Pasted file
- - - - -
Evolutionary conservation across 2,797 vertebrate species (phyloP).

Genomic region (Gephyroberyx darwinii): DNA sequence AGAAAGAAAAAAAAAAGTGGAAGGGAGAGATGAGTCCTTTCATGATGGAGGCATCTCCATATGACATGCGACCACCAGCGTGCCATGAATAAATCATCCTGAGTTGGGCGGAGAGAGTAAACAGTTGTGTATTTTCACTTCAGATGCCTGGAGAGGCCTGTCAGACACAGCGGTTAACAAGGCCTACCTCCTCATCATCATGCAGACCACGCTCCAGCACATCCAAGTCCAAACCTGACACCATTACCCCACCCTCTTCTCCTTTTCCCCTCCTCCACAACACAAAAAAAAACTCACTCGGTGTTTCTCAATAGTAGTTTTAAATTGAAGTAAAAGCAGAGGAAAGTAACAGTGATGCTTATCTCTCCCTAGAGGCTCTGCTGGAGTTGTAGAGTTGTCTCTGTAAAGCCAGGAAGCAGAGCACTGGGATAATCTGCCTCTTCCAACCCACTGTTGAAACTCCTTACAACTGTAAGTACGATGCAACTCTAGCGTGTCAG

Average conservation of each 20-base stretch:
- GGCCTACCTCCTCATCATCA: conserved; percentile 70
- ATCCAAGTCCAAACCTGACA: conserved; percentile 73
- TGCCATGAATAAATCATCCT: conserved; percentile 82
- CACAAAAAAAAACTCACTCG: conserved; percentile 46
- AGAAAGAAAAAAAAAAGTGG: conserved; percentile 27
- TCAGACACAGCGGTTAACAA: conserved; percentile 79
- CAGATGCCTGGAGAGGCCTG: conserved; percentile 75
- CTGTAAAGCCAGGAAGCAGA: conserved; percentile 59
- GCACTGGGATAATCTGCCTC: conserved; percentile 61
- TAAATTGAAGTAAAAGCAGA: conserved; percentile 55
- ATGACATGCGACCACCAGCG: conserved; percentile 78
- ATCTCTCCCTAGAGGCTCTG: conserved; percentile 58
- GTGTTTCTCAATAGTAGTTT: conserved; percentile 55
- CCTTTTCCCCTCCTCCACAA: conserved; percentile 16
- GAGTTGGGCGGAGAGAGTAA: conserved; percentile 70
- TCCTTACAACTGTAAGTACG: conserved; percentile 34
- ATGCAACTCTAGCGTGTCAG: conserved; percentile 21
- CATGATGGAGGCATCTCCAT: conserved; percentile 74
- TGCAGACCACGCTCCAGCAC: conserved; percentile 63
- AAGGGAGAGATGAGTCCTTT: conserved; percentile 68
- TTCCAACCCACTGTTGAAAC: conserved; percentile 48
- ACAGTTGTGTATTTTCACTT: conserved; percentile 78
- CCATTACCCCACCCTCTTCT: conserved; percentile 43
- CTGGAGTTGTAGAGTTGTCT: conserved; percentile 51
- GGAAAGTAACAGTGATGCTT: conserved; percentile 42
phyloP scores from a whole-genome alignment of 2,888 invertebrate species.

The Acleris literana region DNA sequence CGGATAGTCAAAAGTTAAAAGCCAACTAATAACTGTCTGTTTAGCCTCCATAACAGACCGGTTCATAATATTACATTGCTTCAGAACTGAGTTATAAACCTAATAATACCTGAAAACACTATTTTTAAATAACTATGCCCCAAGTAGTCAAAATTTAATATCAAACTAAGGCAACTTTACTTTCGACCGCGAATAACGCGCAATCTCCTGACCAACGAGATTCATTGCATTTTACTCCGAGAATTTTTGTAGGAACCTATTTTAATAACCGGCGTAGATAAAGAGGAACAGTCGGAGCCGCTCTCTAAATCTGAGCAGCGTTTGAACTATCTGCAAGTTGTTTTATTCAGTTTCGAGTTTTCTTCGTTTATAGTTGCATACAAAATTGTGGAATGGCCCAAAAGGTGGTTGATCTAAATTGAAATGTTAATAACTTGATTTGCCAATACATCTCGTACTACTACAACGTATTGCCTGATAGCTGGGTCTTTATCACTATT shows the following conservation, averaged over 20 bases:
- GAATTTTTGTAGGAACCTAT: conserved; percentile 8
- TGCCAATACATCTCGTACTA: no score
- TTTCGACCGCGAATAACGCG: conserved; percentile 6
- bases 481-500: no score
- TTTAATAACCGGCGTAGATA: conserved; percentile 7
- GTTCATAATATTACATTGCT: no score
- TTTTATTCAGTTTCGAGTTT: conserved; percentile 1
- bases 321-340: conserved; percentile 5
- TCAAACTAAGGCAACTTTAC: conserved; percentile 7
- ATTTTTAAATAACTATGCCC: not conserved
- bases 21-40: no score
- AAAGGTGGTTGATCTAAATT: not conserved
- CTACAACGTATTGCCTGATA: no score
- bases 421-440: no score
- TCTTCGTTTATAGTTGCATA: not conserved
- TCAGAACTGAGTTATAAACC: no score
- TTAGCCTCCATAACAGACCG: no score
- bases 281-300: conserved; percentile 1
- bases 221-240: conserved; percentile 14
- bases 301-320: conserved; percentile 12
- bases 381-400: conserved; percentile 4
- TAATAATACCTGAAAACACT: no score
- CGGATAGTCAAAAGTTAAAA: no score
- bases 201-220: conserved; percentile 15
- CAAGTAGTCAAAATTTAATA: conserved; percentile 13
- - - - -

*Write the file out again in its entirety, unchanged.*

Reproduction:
Evolutionary conservation across 2,797 vertebrate species (phyloP).

Genomic region (Gephyroberyx darwinii): DNA sequence AGAAAGAAAAAAAAAAGTGGAAGGGAGAGATGAGTCCTTTCATGATGGAGGCATCTCCATATGACATGCGACCACCAGCGTGCCATGAATAAATCATCCTGAGTTGGGCGGAGAGAGTAAACAGTTGTGTATTTTCACTTCAGATGCCTGGAGAGGCCTGTCAGACACAGCGGTTAACAAGGCCTACCTCCTCATCATCATGCAGACCACGCTCCAGCACATCCAAGTCCAAACCTGACACCATTACCCCACCCTCTTCTCCTTTTCCCCTCCTCCACAACACAAAAAAAAACTCACTCGGTGTTTCTCAATAGTAGTTTTAAATTGAAGTAAAAGCAGAGGAAAGTAACAGTGATGCTTATCTCTCCCTAGAGGCTCTGCTGGAGTTGTAGAGTTGTCTCTGTAAAGCCAGGAAGCAGAGCACTGGGATAATCTGCCTCTTCCAACCCACTGTTGAAACTCCTTACAACTGTAAGTACGATGCAACTCTAGCGTGTCAG

Average conservation of each 20-base stretch:
- GGCCTACCTCCTCATCATCA: conserved; percentile 70
- ATCCAAGTCCAAACCTGACA: conserved; percentile 73
- TGCCATGAATAAATCATCCT: conserved; percentile 82
- CACAAAAAAAAACTCACTCG: conserved; percentile 46
- AGAAAGAAAAAAAAAAGTGG: conserved; percentile 27
- TCAGACACAGCGGTTAACAA: conserved; percentile 79
- CAGATGCCTGGAGAGGCCTG: conserved; percentile 75
- CTGTAAAGCCAGGAAGCAGA: conserved; percentile 59
- GCACTGGGATAATCTGCCTC: conserved; percentile 61
- TAAATTGAAGTAAAAGCAGA: conserved; percentile 55
- ATGACATGCGACCACCAGCG: conserved; percentile 78
- ATCTCTCCCTAGAGGCTCTG: conserved; percentile 58
- GTGTTTCTCAATAGTAGTTT: conserved; percentile 55
- CCTTTTCCCCTCCTCCACAA: conserved; percentile 16
- GAGTTGGGCGGAGAGAGTAA: conserved; percentile 70
- TCCTTACAACTGTAAGTACG: conserved; percentile 34
- ATGCAACTCTAGCGTGTCAG: conserved; percentile 21
- CATGATGGAGGCATCTCCAT: conserved; percentile 74
- TGCAGACCACGCTCCAGCAC: conserved; percentile 63
- AAGGGAGAGATGAGTCCTTT: conserved; percentile 68
- TTCCAACCCACTGTTGAAAC: conserved; percentile 48
- ACAGTTGTGTATTTTCACTT: conserved; percentile 78
- CCATTACCCCACCCTCTTCT: conserved; percentile 43
- CTGGAGTTGTAGAGTTGTCT: conserved; percentile 51
- GGAAAGTAACAGTGATGCTT: conserved; percentile 42
phyloP scores from a whole-genome alignment of 2,888 invertebrate species.

The Acleris literana region DNA sequence CGGATAGTCAAAAGTTAAAAGCCAACTAATAACTGTCTGTTTAGCCTCCATAACAGACCGGTTCATAATATTACATTGCTTCAGAACTGAGTTATAAACCTAATAATACCTGAAAACACTATTTTTAAATAACTATGCCCCAAGTAGTCAAAATTTAATATCAAACTAAGGCAACTTTACTTTCGACCGCGAATAACGCGCAATCTCCTGACCAACGAGATTCATTGCATTTTACTCCGAGAATTTTTGTAGGAACCTATTTTAATAACCGGCGTAGATAAAGAGGAACAGTCGGAGCCGCTCTCTAAATCTGAGCAGCGTTTGAACTATCTGCAAGTTGTTTTATTCAGTTTCGAGTTTTCTTCGTTTATAGTTGCATACAAAATTGTGGAATGGCCCAAAAGGTGGTTGATCTAAATTGAAATGTTAATAACTTGATTTGCCAATACATCTCGTACTACTACAACGTATTGCCTGATAGCTGGGTCTTTATCACTATT shows the following conservation, averaged over 20 bases:
- GAATTTTTGTAGGAACCTAT: conserved; percentile 8
- TGCCAATACATCTCGTACTA: no score
- TTTCGACCGCGAATAACGCG: conserved; percentile 6
- bases 481-500: no score
- TTTAATAACCGGCGTAGATA: conserved; percentile 7
- GTTCATAATATTACATTGCT: no score
- TTTTATTCAGTTTCGAGTTT: conserved; percentile 1
- bases 321-340: conserved; percentile 5
- TCAAACTAAGGCAACTTTAC: conserved; percentile 7
- ATTTTTAAATAACTATGCCC: not conserved
- bases 21-40: no score
- AAAGGTGGTTGATCTAAATT: not conserved
- CTACAACGTATTGCCTGATA: no score
- bases 421-440: no score
- TCTTCGTTTATAGTTGCATA: not conserved
- TCAGAACTGAGTTATAAACC: no score
- TTAGCCTCCATAACAGACCG: no score
- bases 281-300: conserved; percentile 1
- bases 221-240: conserved; percentile 14
- bases 301-320: conserved; percentile 12
- bases 381-400: conserved; percentile 4
- TAATAATACCTGAAAACACT: no score
- CGGATAGTCAAAAGTTAAAA: no score
- bases 201-220: conserved; percentile 15
- CAAGTAGTCAAAATTTAATA: conserved; percentile 13